You know I judge the printout ( CVS or Target ) and not in the camera LCD. I said color is a little bit not true if using flash beacuse it magnified the vividness of color. Example is a wooden floor with a yellowish when shot with a flash a little bit orange is the result in printout. White balance is hard to adjust and flash Ev gives a unwanted effects.
Don't fall into the belief system that says more megapixels automatically means a better picture. It most definitely does not. What makes the biggest difference is the size of the photosites, or pixels, on the image sensor. The bigger the image sensor pixels, the more light that can be captured. The more light that you capture translates directly into better contrast and more details.
A larger image sensor, but with a lower megapixel rating, will probably have larger photosites on the image sensor, than a smaller sensor with a higher megapixel rating. The slightly more advanced processors may or may not necessarily be an advantage. Both the DIGIC 6 and DIGIC 7 are recent releases.
1. For landscape photography, you generally want a wide angle lens. I prefer the 35mm equivalent of 24mm, or shorter. Having a good tripod can allow you to create panoramas with longer lenses. Turn the camera to portrait position to do this.
2. For outdoor events, a standard range zoom with a 35mm equivalent range from wide angle (24mm) to moderate telephoto (85mm) focal lengths can work well. Another zoom range that is popular with professionals is 70-200mm zoom lenses.
3. Night events without a flash would push the performance limits of the best professional gear. A pro would select a wide aperture lens with an f/1.2 aperture, something which a Powershot just simply cannot do. Most built-in flash units are good for fill flash scenarios. The built-in flashes are weak, so as not to drain the camera batteries too quickly, and barely reach 8-10 feet.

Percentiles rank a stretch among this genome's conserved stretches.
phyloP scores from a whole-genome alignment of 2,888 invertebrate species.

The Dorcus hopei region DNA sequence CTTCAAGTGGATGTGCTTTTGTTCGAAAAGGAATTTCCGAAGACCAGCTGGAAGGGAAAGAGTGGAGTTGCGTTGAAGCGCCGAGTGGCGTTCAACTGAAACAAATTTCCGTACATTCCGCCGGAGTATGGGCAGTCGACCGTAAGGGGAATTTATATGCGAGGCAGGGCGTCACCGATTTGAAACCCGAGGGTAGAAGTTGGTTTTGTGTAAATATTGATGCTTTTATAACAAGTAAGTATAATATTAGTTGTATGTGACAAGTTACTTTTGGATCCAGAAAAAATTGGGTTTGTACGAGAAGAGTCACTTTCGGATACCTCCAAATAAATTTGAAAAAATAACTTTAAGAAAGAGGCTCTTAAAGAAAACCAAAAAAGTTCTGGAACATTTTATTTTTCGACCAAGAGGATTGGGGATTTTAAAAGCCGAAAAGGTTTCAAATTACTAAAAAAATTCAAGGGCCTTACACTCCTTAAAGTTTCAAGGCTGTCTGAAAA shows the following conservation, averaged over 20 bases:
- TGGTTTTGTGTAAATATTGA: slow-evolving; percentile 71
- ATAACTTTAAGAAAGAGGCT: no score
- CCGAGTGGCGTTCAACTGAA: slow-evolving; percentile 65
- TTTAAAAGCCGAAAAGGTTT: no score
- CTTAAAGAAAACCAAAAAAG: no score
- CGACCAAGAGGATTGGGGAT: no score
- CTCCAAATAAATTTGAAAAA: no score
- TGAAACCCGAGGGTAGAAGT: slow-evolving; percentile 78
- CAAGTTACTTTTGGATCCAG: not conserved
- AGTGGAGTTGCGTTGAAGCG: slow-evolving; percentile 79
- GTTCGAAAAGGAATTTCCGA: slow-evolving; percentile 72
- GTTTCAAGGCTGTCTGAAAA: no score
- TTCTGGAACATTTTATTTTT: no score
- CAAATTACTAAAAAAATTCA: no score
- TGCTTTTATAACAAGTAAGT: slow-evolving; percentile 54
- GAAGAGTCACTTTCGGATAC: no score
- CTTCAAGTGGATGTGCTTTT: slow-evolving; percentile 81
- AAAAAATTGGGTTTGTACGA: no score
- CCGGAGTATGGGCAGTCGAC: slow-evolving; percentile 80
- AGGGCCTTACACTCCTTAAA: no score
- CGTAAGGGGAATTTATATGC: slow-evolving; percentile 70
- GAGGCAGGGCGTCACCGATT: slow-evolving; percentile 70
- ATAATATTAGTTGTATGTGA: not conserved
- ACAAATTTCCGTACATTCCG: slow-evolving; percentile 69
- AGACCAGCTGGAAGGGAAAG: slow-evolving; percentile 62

4. For photographing the night sky, you want an ultra-wide angle lens (14mm, or shorter), preferably on with an f/2.8, or better, aperture. The reasons for this are long and complicated. The recommendation for 14mm is for a full frame DSLR, which has a MUCH larger image sensor. To get the same angle of view with a smaller PowerShot sensor would require a lens in the 4-8mm range. While a PowerShot's built-in lens doesn't approach those specs, you can still take reasonably good shots of the night sky. It will just be a little more difficult to include landscapes in your shots of the stars.
Which camera do I recommend? If you wish to do all of that stuff, then I would recommend a DSLR, like the Rebel T7i, T6i, or T6s. The Rebel T6 is a pretty good camera, too, but it usually comes with a much older lens design in the Canon Camera kits.
The mirrorless M- Series cameras are another possibility. They have the same APS-C size image sensors as Canon's Rebel Series of DSLRs. They are as small as a PowerShot, but allow for interchangeable lenses, which is probably the biggest strike against an all-in-one Point & Shoot camera like PowerShots. Some P&S cameras are very difficult to repair, because they cannot be re-assembled by hand. Consider that last issue, too, before invest several hundred dollars in a camera. P&S cameras are great for use in a particular niche, and are less flexible that camera bodies that use interchangeable lenses.